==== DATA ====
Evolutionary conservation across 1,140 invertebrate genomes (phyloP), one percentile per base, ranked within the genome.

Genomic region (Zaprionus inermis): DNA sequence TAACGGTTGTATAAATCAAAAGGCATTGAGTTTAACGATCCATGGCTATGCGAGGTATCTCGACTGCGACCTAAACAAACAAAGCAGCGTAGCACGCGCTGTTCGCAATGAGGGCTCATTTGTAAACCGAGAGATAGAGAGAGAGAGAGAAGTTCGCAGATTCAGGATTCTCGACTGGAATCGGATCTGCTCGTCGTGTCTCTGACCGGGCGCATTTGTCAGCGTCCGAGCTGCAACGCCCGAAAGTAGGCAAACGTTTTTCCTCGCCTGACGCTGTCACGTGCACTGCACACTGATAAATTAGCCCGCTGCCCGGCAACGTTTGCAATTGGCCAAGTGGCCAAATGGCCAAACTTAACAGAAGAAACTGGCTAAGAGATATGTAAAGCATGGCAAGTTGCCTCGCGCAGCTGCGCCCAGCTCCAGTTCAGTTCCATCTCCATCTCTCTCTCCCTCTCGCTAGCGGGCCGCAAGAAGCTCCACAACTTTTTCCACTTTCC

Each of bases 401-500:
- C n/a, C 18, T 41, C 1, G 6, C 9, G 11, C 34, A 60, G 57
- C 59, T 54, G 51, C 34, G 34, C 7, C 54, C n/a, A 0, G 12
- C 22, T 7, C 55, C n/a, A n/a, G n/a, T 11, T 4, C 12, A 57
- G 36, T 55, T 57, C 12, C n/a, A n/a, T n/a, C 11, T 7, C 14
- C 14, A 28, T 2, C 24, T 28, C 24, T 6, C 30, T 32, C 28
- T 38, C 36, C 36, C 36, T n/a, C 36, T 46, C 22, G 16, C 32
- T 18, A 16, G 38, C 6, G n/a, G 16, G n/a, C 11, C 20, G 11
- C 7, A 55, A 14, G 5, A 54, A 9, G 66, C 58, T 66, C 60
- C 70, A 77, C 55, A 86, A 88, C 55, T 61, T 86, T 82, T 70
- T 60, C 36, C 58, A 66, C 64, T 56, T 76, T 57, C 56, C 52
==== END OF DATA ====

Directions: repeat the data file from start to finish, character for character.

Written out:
Evolutionary conservation across 1,140 invertebrate genomes (phyloP), one percentile per base, ranked within the genome.

Genomic region (Zaprionus inermis): DNA sequence TAACGGTTGTATAAATCAAAAGGCATTGAGTTTAACGATCCATGGCTATGCGAGGTATCTCGACTGCGACCTAAACAAACAAAGCAGCGTAGCACGCGCTGTTCGCAATGAGGGCTCATTTGTAAACCGAGAGATAGAGAGAGAGAGAGAAGTTCGCAGATTCAGGATTCTCGACTGGAATCGGATCTGCTCGTCGTGTCTCTGACCGGGCGCATTTGTCAGCGTCCGAGCTGCAACGCCCGAAAGTAGGCAAACGTTTTTCCTCGCCTGACGCTGTCACGTGCACTGCACACTGATAAATTAGCCCGCTGCCCGGCAACGTTTGCAATTGGCCAAGTGGCCAAATGGCCAAACTTAACAGAAGAAACTGGCTAAGAGATATGTAAAGCATGGCAAGTTGCCTCGCGCAGCTGCGCCCAGCTCCAGTTCAGTTCCATCTCCATCTCTCTCTCCCTCTCGCTAGCGGGCCGCAAGAAGCTCCACAACTTTTTCCACTTTCC

Each of bases 401-500:
- C n/a, C 18, T 41, C 1, G 6, C 9, G 11, C 34, A 60, G 57
- C 59, T 54, G 51, C 34, G 34, C 7, C 54, C n/a, A 0, G 12
- C 22, T 7, C 55, C n/a, A n/a, G n/a, T 11, T 4, C 12, A 57
- G 36, T 55, T 57, C 12, C n/a, A n/a, T n/a, C 11, T 7, C 14
- C 14, A 28, T 2, C 24, T 28, C 24, T 6, C 30, T 32, C 28
- T 38, C 36, C 36, C 36, T n/a, C 36, T 46, C 22, G 16, C 32
- T 18, A 16, G 38, C 6, G n/a, G 16, G n/a, C 11, C 20, G 11
- C 7, A 55, A 14, G 5, A 54, A 9, G 66, C 58, T 66, C 60
- C 70, A 77, C 55, A 86, A 88, C 55, T 61, T 86, T 82, T 70
- T 60, C 36, C 58, A 66, C 64, T 56, T 76, T 57, C 56, C 52